The Oklahoma Turnpike Authority triumphed in a hard-fought battle over the issuance of initial debt to finance a $5 billion expansion project, with the state Supreme Court Tuesday validating the bonds.
In a 6-3 decision, the high court approved $500 million of second senior lien revenue bonds, rejecting arguments OTA lacks legislative authorization to build or bond finance certain routes included in its 15-year ACCESS (Advancing and Connecting Communities and Economies Safely Statewide) Oklahoma program.
The state agency sought the court’s approval last August to issue bonds for the program, which has been the target of litigation brought by property owners in the path of toll road extensions. Their lawsuits claimed the state legislature did not authorize the route of a South Extension or additional bonds to finalize the Oklahoma City Outer Loop with Tri-City and East-West connectors.
The majority of justices upheld OTA’s ability to determine turnpike routes, noting that ruling against the proposed turnpikes would affect “the entire process of financing and constructing turnpike projects.”
“Striking the proposed routes at this juncture and not allowing the OTA to exercise its statutory discretion to determine routes that are feasible and economically sound would not only waste resources already spent, but would also lead to additional litigation,” the ruling stated.
In a dissenting opinion, Vice Chief Justice Dustin Rowe said the majority opinion gives OTA “incredibly broad discretion without any cognizable limits.”
“The OTA is apparently free to blatantly disregard the legislature’s directives with respect to routes and funding,” he wrote. “This decision does not simply approve the proposed bonds, it sets a new precedent that future bond applications seeking our approval are merely seeking our rubber stamp — which we freely give today.”
Robert Norman, an attorney for property owners who sued OTA, said dissenting opinions “provided a convincing, well-reasoned explanation of why the new turnpikes clearly exceed the critically important guardrails the legislature has placed upon the turnpike authority.”
He added, opponents have 20 days to file a petition for a rehearing and that OTA still faces a hurdle with the U.S. Bureau of Reclamation, which earlier this year denied an application for a turnpike route to cross sections of federal property.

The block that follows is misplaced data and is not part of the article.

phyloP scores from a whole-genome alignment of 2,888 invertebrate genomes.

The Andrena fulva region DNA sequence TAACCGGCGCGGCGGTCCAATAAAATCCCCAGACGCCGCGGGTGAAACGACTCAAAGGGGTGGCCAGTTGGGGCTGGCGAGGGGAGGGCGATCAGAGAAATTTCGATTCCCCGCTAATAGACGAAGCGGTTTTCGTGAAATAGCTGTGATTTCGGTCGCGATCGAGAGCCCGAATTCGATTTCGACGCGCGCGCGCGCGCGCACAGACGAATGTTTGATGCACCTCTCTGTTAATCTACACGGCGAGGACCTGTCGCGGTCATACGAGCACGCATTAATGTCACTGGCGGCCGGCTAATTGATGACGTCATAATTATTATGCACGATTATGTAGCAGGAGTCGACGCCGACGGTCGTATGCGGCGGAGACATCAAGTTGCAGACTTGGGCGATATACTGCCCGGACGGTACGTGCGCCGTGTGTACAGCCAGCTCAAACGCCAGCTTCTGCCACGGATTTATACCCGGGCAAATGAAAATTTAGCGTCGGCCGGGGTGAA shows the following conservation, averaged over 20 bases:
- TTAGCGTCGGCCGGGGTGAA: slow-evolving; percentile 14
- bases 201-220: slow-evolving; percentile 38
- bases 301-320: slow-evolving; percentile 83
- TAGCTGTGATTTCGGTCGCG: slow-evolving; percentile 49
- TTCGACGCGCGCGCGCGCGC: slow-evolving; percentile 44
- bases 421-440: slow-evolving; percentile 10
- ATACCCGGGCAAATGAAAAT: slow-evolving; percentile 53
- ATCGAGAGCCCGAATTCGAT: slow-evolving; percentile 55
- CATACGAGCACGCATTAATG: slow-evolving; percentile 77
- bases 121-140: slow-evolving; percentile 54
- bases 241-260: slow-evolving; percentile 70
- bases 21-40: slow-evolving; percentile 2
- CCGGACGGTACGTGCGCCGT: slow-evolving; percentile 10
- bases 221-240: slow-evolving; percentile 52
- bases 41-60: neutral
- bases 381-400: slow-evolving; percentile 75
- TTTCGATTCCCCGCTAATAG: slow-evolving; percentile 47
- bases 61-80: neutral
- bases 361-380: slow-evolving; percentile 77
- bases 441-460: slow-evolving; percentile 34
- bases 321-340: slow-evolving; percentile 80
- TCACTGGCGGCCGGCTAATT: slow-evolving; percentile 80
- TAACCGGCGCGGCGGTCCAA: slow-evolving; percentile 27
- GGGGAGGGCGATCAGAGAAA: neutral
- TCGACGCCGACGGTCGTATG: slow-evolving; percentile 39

Oklahoma Secretary of Transportation Tim Gatz told reporters Tuesday that discussions with the federal agency continue and that restarting engineering work on the ACCESS program, which was halted in April over concerns about bond market access due to ongoing litigation and an investigative audit of the agency, will take months.
“I believe (Supreme Court) validation is a key and important part of the process and I believe that the validation is really about the financing and the opinion of the financing for routes that are defined in statute,” Gatz said.
A team of underwriters for the bond sale has been in place since last summer, although Wells Fargo resigned as lead underwriter in May in the wake of its placement on the Oklahoma Treasurer’s list of companies banned from government contracts for “boycotting” the oil and gas industry. RBC Capital Markets was tapped as its replacement.
Before issuing any bonds, OTA will return to the Oklahoma Council of Bond Oversight because that body’s conditional approval of the debt expired in February. With the Supreme Court’s validation, OTA has met the council’s previously set conditions, which included the dismissal or resolution in its favor of two lawsuits brought by property owners.
In May, the high court ruled in the turnpike’s favor in both lawsuits. The investigative audit is believed to be ongoing, according to Gatz. Oklahoma Attorney General Gentner Drummond ordered the audit in March to determine whether OTA is in compliance with state law after concerns were raised about some of the agency’s practices.